Examples are ubiquitous (it's a miracle I know what ubiquitous means). I could write a full length book listing them. How can a pill cure us of a headache or a cold? Someone knows. People who've dedicated their lives understanding cells, DNA! but what a miracle someone chooses to learn that and knows where to go to learn it. And the miracle of birth! That alone is worth the price of admission. Did you ever read how a fetus is conceived and develops in the womb? Damn, that's mind blowing.

So when my daughter-in-law asked me what I do to keep life interesting, that was my answer. It's not going on another vacation, taking a new drug, hearing a new song, meeting a new friend, (though those work too, why not?) It's being in awe. Of everything.

Thursday, June 1, 2017

An epiphany why sex is rated X and violence only rated R

Steve and Harry's "Conversations With My Dummy" podcast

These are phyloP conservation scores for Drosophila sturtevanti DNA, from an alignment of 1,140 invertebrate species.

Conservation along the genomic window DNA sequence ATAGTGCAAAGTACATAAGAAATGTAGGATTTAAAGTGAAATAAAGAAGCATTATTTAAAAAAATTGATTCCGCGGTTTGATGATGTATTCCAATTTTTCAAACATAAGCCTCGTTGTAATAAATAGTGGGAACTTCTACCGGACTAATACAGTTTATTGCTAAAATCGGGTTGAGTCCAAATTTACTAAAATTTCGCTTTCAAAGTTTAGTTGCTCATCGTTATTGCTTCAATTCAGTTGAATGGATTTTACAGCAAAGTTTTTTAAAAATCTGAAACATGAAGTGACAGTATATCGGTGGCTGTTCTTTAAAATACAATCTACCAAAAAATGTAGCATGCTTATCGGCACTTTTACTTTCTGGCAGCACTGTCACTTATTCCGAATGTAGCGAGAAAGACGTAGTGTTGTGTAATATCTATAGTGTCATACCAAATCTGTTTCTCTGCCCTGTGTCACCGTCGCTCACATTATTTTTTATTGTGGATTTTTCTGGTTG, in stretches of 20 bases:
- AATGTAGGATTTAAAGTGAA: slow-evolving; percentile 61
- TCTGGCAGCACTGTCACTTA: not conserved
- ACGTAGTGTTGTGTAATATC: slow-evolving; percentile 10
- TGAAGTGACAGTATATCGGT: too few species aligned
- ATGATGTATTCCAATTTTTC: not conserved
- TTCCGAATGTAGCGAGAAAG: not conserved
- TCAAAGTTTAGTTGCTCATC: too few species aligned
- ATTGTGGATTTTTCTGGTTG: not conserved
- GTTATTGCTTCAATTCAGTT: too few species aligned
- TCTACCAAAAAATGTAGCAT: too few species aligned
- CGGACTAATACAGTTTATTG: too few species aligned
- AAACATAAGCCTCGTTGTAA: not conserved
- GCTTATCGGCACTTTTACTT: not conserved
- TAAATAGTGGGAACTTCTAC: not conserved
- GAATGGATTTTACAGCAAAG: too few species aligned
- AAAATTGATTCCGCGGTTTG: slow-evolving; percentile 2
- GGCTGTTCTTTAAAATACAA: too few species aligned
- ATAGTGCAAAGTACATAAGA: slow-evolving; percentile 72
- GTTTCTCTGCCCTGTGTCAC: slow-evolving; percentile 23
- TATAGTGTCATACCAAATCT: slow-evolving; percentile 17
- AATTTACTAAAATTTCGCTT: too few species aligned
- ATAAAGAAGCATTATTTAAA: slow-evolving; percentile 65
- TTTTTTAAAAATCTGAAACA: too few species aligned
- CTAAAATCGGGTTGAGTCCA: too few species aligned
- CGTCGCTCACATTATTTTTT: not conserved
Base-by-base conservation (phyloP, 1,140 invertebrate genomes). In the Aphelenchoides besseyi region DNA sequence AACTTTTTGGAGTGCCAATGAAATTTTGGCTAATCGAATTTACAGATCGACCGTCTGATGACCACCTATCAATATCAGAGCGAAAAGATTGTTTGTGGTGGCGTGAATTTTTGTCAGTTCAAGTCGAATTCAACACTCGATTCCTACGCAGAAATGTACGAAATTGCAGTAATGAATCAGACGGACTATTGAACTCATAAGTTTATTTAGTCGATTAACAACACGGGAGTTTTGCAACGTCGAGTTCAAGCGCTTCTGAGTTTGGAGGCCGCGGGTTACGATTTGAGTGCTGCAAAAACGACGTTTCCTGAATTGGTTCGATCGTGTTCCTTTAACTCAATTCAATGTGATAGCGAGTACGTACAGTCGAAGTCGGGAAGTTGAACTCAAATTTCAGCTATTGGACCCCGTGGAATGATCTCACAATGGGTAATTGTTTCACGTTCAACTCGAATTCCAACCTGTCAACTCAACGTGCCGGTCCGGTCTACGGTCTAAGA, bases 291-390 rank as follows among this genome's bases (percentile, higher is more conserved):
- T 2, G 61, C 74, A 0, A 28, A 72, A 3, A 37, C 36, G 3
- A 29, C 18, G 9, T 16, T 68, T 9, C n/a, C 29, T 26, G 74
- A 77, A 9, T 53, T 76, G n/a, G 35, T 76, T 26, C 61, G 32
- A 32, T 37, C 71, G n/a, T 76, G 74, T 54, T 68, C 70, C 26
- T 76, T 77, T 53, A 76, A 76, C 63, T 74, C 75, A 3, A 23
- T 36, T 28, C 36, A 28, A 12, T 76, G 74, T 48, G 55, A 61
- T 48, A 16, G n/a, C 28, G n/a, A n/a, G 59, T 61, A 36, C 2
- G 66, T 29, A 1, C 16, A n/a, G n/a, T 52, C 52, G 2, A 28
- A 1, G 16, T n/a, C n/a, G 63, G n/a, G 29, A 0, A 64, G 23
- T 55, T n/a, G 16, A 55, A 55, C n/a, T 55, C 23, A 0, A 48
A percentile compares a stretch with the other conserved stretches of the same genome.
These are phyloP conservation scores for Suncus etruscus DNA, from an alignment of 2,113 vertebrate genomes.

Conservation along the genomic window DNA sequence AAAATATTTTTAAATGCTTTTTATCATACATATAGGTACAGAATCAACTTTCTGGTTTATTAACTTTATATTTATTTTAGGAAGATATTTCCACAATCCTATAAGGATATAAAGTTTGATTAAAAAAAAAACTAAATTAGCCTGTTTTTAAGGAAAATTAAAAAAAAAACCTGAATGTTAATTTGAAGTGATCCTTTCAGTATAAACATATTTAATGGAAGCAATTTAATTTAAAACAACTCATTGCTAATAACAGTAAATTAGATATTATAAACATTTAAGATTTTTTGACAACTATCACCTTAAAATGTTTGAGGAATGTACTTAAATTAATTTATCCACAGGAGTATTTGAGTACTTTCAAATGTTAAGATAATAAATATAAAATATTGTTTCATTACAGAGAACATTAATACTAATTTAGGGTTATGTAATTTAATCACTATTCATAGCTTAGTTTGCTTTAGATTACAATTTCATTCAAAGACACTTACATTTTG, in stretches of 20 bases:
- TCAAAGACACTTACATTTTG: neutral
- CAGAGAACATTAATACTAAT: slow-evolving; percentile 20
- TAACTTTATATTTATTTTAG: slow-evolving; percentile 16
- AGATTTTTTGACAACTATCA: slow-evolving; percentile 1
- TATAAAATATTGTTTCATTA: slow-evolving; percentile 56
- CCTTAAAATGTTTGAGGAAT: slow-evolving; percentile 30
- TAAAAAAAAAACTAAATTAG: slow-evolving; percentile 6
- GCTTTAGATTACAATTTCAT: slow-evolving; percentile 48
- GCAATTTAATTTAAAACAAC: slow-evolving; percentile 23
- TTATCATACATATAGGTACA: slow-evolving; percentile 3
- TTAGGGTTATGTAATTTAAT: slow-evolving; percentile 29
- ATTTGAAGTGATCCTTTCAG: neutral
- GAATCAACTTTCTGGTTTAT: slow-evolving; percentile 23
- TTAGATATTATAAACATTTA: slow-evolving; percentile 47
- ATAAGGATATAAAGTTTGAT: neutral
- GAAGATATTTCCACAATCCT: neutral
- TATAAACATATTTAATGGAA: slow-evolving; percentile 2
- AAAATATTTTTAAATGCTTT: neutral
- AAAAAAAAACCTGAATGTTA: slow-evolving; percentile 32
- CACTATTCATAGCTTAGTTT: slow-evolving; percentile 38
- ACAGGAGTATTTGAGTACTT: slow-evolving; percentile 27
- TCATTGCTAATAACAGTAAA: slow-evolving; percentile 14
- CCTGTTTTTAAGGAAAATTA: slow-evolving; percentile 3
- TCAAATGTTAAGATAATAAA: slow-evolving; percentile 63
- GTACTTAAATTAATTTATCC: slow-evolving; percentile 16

I had an epiphany a while ago that I wanted to share with my readers. Like any good liberal I was always incensed with the hypocrisy that sex was rated X in the movies and violence was rated R. As Jack Nicholson supposedly said (but was probably apocryphal) If you kiss a tit, it's rated X, if you cut it off, it's rated R.
My epiphany hit me one day while watching the Daily Show. They were showing these horrible scenes from Law and Order SVU. And they are pretty gruesome but guess what? EVERY SCENE WAS SIMULATED! All those dead bodies were posed with make-up. There was no real violence being perpetrated and we all know it. When the bodies pile up in an action feature the viewer can be assured they're paid actors and the blood is ketchup.